Oklahoma City is one of the best organizations in the NBA at utilizing their G League affiliate. Players, coaches, and even team executives have used the OKC Blue to climb the ranks to the OKC Thunder.
With that, one of the best uses for the NBA G League has been the Thunder's two-way contracts, with countless success stories headlined by undrafted defensive ace Lu Dort, who remains a pillar of Mark Daigneault's starting lineup to this day.
Now, with an additional two-way slot available, and the Thunder building a roster that should see high-end talent become more expensive quickly, it is more important than ever to find the value in the margins.
A way to do that the most efficiently is through the NBA Draft, where Sam Presti has more than his fair share of hits. This year, the Thunder picked up Cason Wallace with the 10th overall pick before coming back around in the second-round to nab Keyontae Johnson with the 50th pick.
Cason Wallace has been a microwave success story, making a massive impact on Mark Daigneault's rotation and even representing the team's swing starter when one of the regulars go down.
Keyontae Johnson, on the other hand, has only played in one NBA game and has yet to score his first bucket. The majority of his opportunities have been in the NBA G League, as planned.
Keyontae Johnson had a breakout season at Kansas State, but playing in Oklahoma City's system is a whole new ball game. That has been a point of emphasis from both Blue head man Kameron Woods and OKC Thunder bench boss Mark Daigneault.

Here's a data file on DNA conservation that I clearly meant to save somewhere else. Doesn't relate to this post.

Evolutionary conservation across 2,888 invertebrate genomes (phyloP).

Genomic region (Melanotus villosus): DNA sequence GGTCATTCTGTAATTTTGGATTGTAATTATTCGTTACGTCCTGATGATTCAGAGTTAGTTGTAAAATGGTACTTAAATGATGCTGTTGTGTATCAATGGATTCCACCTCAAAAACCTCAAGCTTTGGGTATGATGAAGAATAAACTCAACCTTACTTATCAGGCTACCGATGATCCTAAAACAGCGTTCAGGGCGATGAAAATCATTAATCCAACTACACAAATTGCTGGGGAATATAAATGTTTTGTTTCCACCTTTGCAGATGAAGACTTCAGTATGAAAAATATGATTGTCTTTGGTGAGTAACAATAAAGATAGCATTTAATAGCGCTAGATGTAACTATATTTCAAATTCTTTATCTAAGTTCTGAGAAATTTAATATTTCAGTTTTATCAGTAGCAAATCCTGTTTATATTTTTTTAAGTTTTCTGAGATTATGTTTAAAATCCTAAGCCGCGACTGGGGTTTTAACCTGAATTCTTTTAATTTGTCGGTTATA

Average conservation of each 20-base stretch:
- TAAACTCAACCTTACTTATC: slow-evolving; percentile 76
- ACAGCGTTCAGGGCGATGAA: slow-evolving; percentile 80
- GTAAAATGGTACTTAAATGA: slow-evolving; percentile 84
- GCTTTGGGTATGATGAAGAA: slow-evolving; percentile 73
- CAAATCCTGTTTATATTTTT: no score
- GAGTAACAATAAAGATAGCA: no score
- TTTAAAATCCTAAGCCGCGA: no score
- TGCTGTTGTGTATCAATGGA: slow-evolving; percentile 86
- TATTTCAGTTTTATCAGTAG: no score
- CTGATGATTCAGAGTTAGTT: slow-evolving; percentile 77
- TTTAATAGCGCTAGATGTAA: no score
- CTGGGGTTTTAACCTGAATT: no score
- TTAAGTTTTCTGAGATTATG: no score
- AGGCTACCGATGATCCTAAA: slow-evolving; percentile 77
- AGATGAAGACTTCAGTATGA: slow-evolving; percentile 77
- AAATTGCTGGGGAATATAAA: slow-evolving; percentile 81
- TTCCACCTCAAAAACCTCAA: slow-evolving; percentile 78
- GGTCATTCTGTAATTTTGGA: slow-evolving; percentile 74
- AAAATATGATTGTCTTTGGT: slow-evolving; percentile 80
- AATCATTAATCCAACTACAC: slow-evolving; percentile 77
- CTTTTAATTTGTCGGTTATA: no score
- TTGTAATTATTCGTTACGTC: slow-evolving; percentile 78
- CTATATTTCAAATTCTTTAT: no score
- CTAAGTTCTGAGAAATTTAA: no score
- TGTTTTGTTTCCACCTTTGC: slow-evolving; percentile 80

Johnson is never going to be accused of being a dazzling playmaker, but the swingman has truly improved his decision-making at the rack, which has allowed his rim-finishing numbers to hit a jaw-dropping 65 percent clip.
Given his ability to attack downhill, it is easy to see him create advantages for others as the defense collapses. Without the additional attention from the defense, Johnson is liable for an easy bucket at the rim.
Complimenting his high-end rim finishing is his ability to thrive in transition, an area he posts 1.3 points per possession, ranking in the 92nd percentile in the NBA G League.
His three-point shot has not suffered much; in fact, the rookie has matched his college three-point outbreak. Johnson is again shooting 40 percent from beyond the arc, including a jaw-dropping 44 percent on catch-and-shoot chances.
From his transition buckets, relentless downhill attacks, and floor spacing ability, it is easy to see why Johnson (17 points per game) is a catalyst to Wood's offense. Of players who have played in at least three games for the Blue, Johnson leads the way in points per game.
Perhaps the most encouraging part for OKC Thunder fans, at least for this iteration of the team, is Johnson's rebounding ability. With his sturdy frame and leaping ability, he is able to clean the glass better than expected, hauling in nearly seven rebounds per contest for the OKC Blue.
Keyontae Johnson is getting it done on both ends of the floor; while the G League is home to high-powered and downright wacky offensive numbers, Johnson still ranks in the 62nd percentile as a defender.
That says a lot, given his responsibility on that end for Woods' squad. The Oklahoma City organization could have another diamond in the rough on their hands, and while spots are going to be a premium to come by, eventually, things will swing Johnson's way.
When that time comes, his body of work in the NBA G League suggests he will be ready and might just prove that the Thunder have yet again struck gold in the second round of the NBA Draft.